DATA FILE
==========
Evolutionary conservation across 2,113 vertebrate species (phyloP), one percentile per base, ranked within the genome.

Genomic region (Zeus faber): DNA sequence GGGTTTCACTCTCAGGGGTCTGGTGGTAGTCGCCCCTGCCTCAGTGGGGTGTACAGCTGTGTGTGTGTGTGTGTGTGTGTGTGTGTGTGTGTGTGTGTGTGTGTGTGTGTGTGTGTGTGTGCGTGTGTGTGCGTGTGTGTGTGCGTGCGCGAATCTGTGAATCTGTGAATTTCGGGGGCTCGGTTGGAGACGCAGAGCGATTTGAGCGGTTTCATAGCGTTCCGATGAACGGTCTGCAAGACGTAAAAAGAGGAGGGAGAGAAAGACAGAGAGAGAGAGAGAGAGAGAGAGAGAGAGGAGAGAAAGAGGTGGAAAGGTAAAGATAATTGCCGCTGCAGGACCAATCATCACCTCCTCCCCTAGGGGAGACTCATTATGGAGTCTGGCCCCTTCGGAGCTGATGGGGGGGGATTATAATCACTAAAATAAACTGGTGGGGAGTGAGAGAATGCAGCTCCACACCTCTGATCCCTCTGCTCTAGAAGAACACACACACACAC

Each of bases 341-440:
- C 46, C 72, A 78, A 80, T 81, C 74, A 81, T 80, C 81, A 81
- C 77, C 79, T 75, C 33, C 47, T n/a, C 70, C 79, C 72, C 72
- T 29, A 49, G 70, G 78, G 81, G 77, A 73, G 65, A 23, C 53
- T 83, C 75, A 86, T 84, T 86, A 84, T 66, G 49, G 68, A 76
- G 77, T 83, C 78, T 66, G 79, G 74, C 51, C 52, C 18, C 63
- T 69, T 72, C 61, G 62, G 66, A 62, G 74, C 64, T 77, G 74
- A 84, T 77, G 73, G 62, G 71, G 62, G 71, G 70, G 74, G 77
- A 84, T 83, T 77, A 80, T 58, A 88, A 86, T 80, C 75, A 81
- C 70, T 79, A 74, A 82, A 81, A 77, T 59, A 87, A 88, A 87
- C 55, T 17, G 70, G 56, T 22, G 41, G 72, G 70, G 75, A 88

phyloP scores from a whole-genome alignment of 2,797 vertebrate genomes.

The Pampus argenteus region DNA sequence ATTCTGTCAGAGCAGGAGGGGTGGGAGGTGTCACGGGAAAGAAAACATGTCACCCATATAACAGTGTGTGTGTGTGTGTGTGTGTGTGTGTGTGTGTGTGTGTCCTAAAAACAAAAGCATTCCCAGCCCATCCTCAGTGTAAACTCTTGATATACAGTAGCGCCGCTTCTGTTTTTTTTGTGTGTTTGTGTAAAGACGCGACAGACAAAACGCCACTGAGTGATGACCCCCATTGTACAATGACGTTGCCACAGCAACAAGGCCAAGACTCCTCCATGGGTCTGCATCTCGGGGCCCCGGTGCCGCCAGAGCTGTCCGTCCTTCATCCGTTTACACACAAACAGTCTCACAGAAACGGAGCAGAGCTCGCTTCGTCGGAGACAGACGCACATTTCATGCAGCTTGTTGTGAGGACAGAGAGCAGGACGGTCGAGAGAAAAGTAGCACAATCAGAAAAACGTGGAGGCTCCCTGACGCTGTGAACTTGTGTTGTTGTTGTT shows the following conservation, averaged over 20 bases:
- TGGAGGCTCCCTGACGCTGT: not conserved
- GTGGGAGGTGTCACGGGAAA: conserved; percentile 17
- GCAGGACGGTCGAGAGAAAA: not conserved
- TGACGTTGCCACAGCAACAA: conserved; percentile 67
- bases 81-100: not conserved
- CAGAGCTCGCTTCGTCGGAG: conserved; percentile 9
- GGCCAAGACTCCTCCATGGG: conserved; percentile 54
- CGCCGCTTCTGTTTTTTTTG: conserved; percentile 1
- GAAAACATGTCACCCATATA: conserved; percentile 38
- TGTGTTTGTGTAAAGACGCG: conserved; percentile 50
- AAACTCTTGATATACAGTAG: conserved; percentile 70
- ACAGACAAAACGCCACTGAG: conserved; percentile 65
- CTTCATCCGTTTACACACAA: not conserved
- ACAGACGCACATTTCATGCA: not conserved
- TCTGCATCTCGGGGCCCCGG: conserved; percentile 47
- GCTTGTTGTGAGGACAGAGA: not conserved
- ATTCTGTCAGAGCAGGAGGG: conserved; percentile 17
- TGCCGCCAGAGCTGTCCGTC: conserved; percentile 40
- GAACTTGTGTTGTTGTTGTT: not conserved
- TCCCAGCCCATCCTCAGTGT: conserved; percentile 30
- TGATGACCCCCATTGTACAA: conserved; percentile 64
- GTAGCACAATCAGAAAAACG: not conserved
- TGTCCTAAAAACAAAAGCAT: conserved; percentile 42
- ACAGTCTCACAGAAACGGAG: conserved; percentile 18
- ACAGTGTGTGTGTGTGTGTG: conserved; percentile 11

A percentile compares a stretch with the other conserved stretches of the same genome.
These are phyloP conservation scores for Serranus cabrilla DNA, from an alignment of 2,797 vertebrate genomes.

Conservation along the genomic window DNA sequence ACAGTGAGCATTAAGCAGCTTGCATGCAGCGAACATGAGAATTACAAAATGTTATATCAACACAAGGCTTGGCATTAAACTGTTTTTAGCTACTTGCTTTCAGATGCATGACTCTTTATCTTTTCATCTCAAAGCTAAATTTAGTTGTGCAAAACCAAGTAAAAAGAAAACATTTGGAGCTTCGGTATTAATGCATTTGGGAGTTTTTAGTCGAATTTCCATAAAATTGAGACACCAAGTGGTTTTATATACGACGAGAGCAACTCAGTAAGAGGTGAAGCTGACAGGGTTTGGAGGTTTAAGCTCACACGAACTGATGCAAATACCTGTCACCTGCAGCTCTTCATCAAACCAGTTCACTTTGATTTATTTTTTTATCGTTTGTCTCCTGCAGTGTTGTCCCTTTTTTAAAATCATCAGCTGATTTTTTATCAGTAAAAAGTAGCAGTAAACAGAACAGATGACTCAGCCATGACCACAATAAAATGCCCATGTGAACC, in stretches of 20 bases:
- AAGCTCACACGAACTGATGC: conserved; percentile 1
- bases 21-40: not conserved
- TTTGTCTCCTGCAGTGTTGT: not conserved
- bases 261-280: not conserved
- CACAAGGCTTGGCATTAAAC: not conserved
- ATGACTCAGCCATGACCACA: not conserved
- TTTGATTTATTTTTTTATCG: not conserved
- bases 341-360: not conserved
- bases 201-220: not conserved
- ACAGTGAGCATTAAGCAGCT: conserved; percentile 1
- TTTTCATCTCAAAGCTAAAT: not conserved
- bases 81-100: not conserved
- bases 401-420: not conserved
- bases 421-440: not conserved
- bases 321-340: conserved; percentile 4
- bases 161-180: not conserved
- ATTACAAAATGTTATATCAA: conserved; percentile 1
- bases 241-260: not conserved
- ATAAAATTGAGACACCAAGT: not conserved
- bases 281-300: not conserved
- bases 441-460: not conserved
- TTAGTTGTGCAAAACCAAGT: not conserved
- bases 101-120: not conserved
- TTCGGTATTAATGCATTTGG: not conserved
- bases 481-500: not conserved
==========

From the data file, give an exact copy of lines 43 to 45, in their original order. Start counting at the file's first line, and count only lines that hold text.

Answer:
Conservation along the genomic window DNA sequence ACAGTGAGCATTAAGCAGCTTGCATGCAGCGAACATGAGAATTACAAAATGTTATATCAACACAAGGCTTGGCATTAAACTGTTTTTAGCTACTTGCTTTCAGATGCATGACTCTTTATCTTTTCATCTCAAAGCTAAATTTAGTTGTGCAAAACCAAGTAAAAAGAAAACATTTGGAGCTTCGGTATTAATGCATTTGGGAGTTTTTAGTCGAATTTCCATAAAATTGAGACACCAAGTGGTTTTATATACGACGAGAGCAACTCAGTAAGAGGTGAAGCTGACAGGGTTTGGAGGTTTAAGCTCACACGAACTGATGCAAATACCTGTCACCTGCAGCTCTTCATCAAACCAGTTCACTTTGATTTATTTTTTTATCGTTTGTCTCCTGCAGTGTTGTCCCTTTTTTAAAATCATCAGCTGATTTTTTATCAGTAAAAAGTAGCAGTAAACAGAACAGATGACTCAGCCATGACCACAATAAAATGCCCATGTGAACC, in stretches of 20 bases:
- AAGCTCACACGAACTGATGC: conserved; percentile 1
- bases 21-40: not conserved